A Coyle (2002)
163 pages (61 KB)
How can human rights form an integral part of prison management? What are the common factors that constitute a model for good prison management? This handbook, produced by the International Centre for Prison Studies, draws examples from all regions of the globe, setting out standards agreed by the international community, usually through the UN. The handbook shows that there is a common set of factors which, when taken together, constitute a model for good prison management. It’s specific focus is those who deal with prisoners on a day to day basis.
Prisons should be managed within an ethical context which respects the humanity of everyone involved: prisoners, prison staff and visitors. They should be open to public scrutiny to ensure that proper procedures exist and to this end the involvement of civil society is encouraged.
Of the many strands of good prison management, contact with the outside world and the right to a semblance of family life is one, as is access to external information via newspapers, television or the internet, as well as a fair and just complaints procedure and the presumption of innocence of pre-trial prisoners. Further good practice considerations include:
- Prisons should be seen as providing a public service and should be accountable to an elected parliament. Staff/prisoner relationships are crucial with strong leadership and excellent staff.
- Prisoners should be treated with dignity in full respect of their human rights, for example basic standards of food and drink, living space, toilet and washing facilities and clothing.
- Provision of training and education.
- The provision of the highest standards of free physical and mental healthcare, especially in the field of communicable diseases and in particular HIV/AIDS.
- Social reintegration and constructive activities are to be encouraged to provide opportunities for change and self-improvement, to prevent deterioration and to equip prisoners for life after release.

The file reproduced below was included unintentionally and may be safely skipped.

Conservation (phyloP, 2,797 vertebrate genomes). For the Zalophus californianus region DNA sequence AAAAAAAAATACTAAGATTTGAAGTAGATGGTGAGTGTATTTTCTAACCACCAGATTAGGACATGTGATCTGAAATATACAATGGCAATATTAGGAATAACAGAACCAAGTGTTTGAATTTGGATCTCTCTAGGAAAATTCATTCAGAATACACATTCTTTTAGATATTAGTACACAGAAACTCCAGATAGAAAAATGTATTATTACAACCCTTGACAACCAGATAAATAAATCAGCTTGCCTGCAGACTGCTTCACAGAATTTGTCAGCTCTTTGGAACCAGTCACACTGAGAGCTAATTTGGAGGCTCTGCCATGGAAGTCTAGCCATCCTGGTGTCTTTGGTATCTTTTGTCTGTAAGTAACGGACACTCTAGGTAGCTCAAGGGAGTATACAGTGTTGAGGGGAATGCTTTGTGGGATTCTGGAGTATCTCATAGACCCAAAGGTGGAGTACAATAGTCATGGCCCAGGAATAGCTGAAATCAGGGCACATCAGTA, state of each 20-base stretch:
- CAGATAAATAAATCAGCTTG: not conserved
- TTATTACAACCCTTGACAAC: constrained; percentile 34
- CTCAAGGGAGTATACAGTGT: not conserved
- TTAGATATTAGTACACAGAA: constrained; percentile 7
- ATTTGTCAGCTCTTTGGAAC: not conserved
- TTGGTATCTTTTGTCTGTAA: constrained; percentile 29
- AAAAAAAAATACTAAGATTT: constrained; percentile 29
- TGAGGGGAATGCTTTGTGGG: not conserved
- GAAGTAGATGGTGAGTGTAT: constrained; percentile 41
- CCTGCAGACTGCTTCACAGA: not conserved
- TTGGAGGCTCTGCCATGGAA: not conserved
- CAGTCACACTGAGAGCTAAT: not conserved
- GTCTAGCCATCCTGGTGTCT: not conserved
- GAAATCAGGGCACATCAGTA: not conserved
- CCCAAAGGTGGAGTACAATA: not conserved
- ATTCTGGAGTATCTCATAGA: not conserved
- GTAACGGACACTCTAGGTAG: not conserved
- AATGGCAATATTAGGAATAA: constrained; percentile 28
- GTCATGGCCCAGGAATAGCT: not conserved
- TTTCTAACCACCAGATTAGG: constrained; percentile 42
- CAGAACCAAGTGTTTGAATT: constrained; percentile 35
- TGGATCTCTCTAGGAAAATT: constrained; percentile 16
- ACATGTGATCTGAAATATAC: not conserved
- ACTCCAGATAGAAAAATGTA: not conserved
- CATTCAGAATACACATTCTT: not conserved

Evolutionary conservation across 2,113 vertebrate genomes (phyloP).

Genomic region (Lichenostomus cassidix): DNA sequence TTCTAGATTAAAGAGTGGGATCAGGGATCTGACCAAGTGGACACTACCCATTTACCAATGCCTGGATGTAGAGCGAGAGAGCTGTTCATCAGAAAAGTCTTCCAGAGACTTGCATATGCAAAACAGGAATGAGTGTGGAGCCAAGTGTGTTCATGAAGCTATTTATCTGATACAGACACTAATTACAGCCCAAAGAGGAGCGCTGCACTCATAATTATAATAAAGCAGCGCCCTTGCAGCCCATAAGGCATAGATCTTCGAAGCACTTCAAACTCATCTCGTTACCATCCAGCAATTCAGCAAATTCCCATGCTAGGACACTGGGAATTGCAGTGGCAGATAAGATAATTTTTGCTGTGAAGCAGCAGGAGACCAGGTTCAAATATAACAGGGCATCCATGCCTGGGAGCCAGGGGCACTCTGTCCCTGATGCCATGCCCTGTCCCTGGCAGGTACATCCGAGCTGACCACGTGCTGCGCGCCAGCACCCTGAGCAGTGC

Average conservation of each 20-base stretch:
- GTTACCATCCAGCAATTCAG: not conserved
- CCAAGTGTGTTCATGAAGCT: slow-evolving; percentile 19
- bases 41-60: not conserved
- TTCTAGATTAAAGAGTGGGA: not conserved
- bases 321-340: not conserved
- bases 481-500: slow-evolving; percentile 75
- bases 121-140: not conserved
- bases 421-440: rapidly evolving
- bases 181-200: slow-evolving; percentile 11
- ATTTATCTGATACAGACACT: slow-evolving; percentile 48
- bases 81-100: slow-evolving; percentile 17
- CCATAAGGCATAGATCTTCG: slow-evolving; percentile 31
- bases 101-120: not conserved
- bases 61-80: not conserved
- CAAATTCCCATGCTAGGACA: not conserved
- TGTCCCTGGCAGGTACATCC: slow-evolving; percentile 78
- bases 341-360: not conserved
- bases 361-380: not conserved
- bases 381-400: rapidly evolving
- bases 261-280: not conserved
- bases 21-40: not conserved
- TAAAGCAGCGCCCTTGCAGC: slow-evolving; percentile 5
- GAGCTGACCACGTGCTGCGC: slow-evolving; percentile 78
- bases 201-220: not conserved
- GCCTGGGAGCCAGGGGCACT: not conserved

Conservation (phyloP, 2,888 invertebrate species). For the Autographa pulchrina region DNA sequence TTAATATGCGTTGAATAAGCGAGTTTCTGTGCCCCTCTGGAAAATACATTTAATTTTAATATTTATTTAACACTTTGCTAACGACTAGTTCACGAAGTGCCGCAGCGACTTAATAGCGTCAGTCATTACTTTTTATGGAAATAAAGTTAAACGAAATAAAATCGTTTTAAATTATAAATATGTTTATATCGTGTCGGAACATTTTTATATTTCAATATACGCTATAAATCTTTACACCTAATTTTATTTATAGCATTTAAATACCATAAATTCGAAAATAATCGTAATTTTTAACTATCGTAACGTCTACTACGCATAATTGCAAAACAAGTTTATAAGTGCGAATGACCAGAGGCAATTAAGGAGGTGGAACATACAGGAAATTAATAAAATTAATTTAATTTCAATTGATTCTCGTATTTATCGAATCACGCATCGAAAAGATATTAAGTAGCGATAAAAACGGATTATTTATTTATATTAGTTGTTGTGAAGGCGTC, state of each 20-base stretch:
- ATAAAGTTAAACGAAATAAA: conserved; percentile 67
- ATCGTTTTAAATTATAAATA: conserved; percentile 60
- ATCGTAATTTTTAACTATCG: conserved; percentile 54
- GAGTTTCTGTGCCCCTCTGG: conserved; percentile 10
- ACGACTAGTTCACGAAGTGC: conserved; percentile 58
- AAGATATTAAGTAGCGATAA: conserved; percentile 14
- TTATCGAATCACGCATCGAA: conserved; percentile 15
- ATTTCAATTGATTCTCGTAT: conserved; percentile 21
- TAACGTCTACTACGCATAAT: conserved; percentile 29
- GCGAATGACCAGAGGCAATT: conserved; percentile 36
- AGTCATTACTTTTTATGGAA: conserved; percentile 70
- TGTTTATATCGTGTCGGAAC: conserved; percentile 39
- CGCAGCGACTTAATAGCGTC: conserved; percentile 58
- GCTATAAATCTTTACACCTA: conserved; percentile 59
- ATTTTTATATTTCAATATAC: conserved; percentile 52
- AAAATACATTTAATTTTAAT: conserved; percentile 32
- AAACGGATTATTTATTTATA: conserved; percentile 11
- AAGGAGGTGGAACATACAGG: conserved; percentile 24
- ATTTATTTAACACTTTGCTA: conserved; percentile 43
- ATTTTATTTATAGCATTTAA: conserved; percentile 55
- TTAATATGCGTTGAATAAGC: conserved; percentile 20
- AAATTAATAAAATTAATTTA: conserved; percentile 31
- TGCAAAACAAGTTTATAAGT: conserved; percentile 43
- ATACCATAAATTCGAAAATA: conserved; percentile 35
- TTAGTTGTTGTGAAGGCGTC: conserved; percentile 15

- The recognition that women prisoners have different and unique problems, especially in respect of mothers with young children and pregnant women.
The complexity of successful prison management requires a wide range of skills from those who run prisons, in the context of standards agreed by the international community. Furthermore, the prison administration is well placed to make a major contribution to the establishment of alternatives to prison and debates on alternative sentencing. Policy factors to promote this include the following, by no means exhaustive, list:
- A clear statement of purpose to ensure values are understood by all and staff training provided in specialist areas such as the use of force and working with special groups.
- Democratic control, separating police from prisons, forging links with social agencies and a disciplined and hierarchical organisation is fundamental.
- Protection of human rights, including the acceptance that no situation justifies torture, sexual abuse, or the denial of family contact.
- A valid judicial order, prisoners must be registered, legal representation should be provided and a medical examination carried out on admittance.
- The right to observe the requirements of one’s religion and the recognition of all religions.
- Operating secure, safe and orderly prisons involves achieving the correct balance between security, control and justice. The rule of law must always prevail in prisons.
Source: Coyle, A., 2002, A Human Rights Approach to Prison Management: A Handbook for Prison Staff, International Centre for Prison Studies, London.
(Also available in Arabic, Aramaic, Chinese, Japanese, Korean, Portuguese, Russian, Serbo-Croat, Spanish and Turkish directly from publishing organisation)
Related resources: This document forms part of the GRC Exchange topic guide page on "Penal Reform" - part of the wider GRC Exchange topic guide on "Safety, Security and Access to Justice".